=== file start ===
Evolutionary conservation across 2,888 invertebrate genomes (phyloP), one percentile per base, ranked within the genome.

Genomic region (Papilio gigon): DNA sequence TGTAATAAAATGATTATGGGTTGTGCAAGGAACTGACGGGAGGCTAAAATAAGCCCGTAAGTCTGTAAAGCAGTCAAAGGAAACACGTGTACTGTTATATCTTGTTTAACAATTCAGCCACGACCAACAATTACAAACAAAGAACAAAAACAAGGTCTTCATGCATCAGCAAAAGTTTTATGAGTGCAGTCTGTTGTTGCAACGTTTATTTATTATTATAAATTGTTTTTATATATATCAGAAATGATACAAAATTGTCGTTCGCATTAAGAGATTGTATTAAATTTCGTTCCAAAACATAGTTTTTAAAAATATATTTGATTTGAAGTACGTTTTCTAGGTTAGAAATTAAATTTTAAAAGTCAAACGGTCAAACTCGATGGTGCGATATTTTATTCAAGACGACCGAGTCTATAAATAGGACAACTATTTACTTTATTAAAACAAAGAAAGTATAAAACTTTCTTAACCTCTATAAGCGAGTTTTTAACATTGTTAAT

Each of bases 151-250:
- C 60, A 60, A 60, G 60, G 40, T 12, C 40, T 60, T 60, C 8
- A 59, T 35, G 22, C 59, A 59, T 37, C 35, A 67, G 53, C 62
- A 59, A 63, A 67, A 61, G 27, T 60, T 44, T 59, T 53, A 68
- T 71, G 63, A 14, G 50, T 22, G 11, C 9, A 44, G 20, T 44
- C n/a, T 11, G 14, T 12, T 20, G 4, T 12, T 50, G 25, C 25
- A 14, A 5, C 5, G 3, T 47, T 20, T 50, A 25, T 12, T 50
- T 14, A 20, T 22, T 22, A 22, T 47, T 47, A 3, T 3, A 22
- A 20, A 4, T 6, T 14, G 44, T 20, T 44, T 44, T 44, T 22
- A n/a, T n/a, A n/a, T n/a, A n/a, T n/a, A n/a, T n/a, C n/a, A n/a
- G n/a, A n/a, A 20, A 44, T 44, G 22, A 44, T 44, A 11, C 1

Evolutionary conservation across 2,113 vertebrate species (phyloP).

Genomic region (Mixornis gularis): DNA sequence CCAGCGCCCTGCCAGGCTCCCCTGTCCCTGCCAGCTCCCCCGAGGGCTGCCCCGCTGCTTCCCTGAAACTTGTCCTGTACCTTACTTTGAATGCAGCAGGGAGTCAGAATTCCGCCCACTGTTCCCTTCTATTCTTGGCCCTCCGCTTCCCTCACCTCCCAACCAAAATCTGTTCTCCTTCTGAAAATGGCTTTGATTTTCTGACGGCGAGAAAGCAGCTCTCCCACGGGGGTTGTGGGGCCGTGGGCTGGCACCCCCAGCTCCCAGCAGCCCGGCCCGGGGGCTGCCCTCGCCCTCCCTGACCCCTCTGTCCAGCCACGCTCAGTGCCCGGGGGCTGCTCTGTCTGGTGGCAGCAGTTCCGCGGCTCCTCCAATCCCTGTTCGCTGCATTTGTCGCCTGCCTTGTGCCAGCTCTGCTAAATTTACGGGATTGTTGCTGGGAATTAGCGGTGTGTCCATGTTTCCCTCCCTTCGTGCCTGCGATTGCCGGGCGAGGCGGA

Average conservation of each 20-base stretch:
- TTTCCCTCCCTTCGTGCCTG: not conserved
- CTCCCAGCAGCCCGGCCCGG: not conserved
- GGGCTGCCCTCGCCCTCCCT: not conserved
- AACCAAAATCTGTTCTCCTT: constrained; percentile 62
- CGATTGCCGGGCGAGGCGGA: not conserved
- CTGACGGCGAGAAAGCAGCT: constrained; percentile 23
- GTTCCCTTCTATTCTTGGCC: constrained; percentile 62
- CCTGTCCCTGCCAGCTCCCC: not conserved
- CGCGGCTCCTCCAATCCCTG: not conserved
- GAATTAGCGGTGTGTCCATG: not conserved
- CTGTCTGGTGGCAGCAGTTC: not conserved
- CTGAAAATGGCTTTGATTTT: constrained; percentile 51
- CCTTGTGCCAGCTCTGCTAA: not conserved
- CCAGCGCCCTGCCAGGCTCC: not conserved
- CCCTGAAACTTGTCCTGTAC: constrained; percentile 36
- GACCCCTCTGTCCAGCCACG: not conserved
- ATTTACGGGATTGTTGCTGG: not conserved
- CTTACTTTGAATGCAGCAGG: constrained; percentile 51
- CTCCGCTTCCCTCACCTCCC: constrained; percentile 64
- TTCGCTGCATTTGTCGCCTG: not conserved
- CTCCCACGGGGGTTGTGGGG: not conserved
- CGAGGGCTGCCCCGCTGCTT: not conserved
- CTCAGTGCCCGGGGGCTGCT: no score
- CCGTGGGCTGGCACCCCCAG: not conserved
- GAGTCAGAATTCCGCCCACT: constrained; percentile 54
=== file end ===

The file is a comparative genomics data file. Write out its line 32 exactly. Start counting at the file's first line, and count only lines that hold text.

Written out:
- GACCCCTCTGTCCAGCCACG: not conserved